ways of breaking politicals. That's when I became inlerested in dope. If they couldn't bust a guy like Plamon-don from (he While Panlber Party for his political activities, whiclt were driving the government crazy, they would plant something on him.

"Tve been an opponent of Ibis government almost as long as I've had a familiarity with it. The reason that I'm interested in defending people charged by the government with dope is because I want to undercut the government's political base and their use of dope as a phony enemy» The enemy's not dope. The enemy's the goddamn police force."

Kennedy started practicing law in 1963, exclusively handling personal injury work. He left that job a few years later to become staff counsel of the Emergency Civil Liberties Committee in New York, where he gained a reputation for military and draft work. It wasn't until 1969, when Kennedy moved back to San Francisco, that lie got heavily involved in dope cases. And after he took over Leary's appeal in 1970, the dope cases flooded in.

While many lawyers have handled cases outside the U.S., Kennedy and partners actually developed an international practice, setting up and operating an office in France for several years (run by partner Michael Tigar). "It was a paralegal, quasi legal job*" says Kennedy. "In most of the foreign experiences, you don't end up in court.. What you're there to try and do is develop as much pressure as you can to get the individual out. We bug the congressman; we try to gel the parents lo contact as many influential people as they can; we bug the Senator, the ambassador, the counsul; we try to develop local pressure. It's really more of a political than a straight legal activity.'.'"

But Kennedy has taken cases into overseas courtrooms* too. In one case in Sweden, his arguments were simultaneously translated into Swedish by an interpreter specially tiained in technical law terminology. Some of his bigger U.S. cases have had an international flavor, as well: charges have ranged from smuggling hash in Himalayan bear cages from Nepal to smuggling hash plates-made lo look like fine China-from Afghanistan. Kennedy was chief counsel on the biggest acid conspiracy case-the Sand-Scully case. And he and Tigar represented Michael Boyd Randal |7 one of the Brotherhood of Elernal Love defendants-filing „ 75 separate suppression motions in that case alone.

Kennedy's seen some significant changes since he tried his first dope case. "There's been an increased tolerance in the judiciary, an increased tolerance among juries and the citizenry abroad, an increased vicjousness on the part of the police and increased imagination on the part of dope dealers."

It was his clients who turned an old townhouse into the beautiful offices Kennedy now occupies. They laid bricks, put up wallpaper, put in floors and walls and planted flowers. Inside and out, the house is bright red: red desks, red typewriters, red clock, red saloon doors, red woven waste basket and red dictating machines. A bright red sign planted in the lawn out front reads: Michael Kennedy, Attorney.

Michael Stepanian

Across town, there's no sign outside the old white townhouse, but inside there is. "Drugs" flashes a neon sign in two-second bursts. Beyond is Michael Stepanian, a big, affable, boisterous, flamboyant Armenian bear of a man.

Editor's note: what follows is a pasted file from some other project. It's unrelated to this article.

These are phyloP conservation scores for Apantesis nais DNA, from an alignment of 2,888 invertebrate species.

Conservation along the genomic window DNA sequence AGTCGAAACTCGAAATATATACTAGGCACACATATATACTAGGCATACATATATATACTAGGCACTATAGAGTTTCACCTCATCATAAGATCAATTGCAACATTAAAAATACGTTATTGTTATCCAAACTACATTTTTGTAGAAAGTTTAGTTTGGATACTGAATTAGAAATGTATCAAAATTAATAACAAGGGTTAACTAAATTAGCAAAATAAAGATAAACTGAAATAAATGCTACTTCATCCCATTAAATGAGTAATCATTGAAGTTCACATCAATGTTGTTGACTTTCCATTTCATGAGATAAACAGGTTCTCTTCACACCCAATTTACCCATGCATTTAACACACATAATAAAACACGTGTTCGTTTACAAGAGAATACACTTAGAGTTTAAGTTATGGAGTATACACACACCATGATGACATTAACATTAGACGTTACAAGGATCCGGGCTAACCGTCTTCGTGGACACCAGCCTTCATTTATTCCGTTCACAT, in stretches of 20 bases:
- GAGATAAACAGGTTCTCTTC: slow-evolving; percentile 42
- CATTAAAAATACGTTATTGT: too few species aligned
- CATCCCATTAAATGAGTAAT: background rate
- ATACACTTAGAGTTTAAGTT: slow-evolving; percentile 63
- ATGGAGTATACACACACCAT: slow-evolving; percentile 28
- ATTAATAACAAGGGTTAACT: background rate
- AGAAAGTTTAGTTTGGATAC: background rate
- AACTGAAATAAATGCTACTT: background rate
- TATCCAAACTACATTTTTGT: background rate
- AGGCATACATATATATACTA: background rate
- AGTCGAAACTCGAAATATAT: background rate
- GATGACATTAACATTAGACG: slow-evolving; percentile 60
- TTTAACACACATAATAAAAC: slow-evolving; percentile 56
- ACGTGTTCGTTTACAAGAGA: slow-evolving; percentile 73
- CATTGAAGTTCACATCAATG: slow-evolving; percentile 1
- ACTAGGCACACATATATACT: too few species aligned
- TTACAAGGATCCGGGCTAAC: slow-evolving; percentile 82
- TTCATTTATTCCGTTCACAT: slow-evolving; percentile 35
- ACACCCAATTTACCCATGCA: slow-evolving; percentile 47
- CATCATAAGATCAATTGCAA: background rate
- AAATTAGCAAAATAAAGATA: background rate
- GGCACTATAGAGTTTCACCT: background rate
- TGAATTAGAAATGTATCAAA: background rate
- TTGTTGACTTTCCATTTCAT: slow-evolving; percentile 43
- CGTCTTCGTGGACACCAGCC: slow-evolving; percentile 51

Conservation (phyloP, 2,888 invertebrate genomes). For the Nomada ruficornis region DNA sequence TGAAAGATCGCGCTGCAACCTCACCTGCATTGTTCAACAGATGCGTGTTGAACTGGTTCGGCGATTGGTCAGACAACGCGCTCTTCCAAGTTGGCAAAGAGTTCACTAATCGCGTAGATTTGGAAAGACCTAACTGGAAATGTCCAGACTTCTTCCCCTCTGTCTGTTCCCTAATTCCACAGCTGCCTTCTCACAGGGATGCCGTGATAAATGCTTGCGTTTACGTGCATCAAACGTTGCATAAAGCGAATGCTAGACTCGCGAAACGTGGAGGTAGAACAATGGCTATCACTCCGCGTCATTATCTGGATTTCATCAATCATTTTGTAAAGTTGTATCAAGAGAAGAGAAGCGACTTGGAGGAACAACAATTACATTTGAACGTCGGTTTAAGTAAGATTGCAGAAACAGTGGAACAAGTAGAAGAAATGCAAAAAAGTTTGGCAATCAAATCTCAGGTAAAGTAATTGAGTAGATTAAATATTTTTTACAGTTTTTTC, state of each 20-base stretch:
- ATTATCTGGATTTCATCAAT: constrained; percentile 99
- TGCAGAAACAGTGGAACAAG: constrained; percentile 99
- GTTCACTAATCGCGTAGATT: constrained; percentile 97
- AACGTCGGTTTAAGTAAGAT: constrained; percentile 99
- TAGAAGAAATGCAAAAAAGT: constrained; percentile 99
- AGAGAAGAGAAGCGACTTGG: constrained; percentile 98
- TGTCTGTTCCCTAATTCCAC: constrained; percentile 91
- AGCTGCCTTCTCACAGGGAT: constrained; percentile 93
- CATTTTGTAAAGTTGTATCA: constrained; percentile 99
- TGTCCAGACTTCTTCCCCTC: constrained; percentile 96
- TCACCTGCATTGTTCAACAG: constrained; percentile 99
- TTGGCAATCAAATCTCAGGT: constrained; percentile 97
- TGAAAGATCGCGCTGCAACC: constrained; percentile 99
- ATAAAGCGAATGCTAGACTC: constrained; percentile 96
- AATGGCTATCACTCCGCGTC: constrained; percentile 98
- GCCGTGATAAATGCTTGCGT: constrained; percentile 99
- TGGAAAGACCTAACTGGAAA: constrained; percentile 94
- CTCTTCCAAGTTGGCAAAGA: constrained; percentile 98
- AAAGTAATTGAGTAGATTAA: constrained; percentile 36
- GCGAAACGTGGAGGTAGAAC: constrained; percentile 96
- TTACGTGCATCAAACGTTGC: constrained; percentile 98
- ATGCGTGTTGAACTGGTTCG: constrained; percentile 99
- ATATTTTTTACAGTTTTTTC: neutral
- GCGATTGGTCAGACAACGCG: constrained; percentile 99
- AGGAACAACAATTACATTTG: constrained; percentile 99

Stepanian's office reflects his characters huge room, high-backed chairs (from an early client),, a squash couitsize desk, c h a n de^, I i e r s , fireplace-it looks like Texas.

Stepanian-droopy mustache, curly black hail', red bow tie, black vest and suit, over white shirt, huge ring, stogie in one hand, beer in the other, feet on the desk, body rocking forward and back in the big leather chair.

A book (Pot Shots), lavish parlies, articles in the rock press, a position^ on NORML's advisory board and a voice which, some contend, was responsible for the last San Francisco earthquake have made Michael Stepanian one of the best-known dope lawyers in the U.S. "I got my first dope case in January of '65 and tried it in J

'66^ Stepanian booms. "It was a very |

famous case in Marin County in I

which the defense was. ll was my |

brother's pants' (where the dope was |

When the Haight became the place i lo be, Stepanian was I here. "We did j hundreds of cases in 1967 for the j

Haighl-Ashbury Legal j

Organizalion-HALO, it was called. í

We gave free legal aid, and they paid ]

the renl on a big house and the Grate- | ful Dead practiced upstairs. We did a J regular job during the day, working \ like regular people. Then at night we \ went to the Haight- Ash bury, and there ¡ were hundreds of kids represented ] and we did millions of cases. Any- : body who we represented that sum- \ mer gets a free ride here, automatic, * no matter whai..Thai!s our policy. }

"I got three rules in order to repre- j sent somebody. Three rules. I never i deviate from them in all these years. \ One, they can never tum over on any-one else. That's the rule. Two, they never run away. Three, they never lie 'j on the stand. And four; which is a j subsidiary rule, they don't drive me j crazy with phone calls. ,

"We don't represent punks. He's got j to be a good old boyar woman. If he's j an asshole, forget iU There is nothing j that wiJl make me represent an ass- ; hole. Thatts why I don't do organized * crime. We don't need money in San , Francisco. We're kinda cooL. I walk j down the street happy. So I mean ; what? I mean what? I need $3500 to represent some asshole who's gonna drive me crazy and give me trouble sleep in' at night? Forget itx We don't need money. A six-pack of beer is only $1,25."-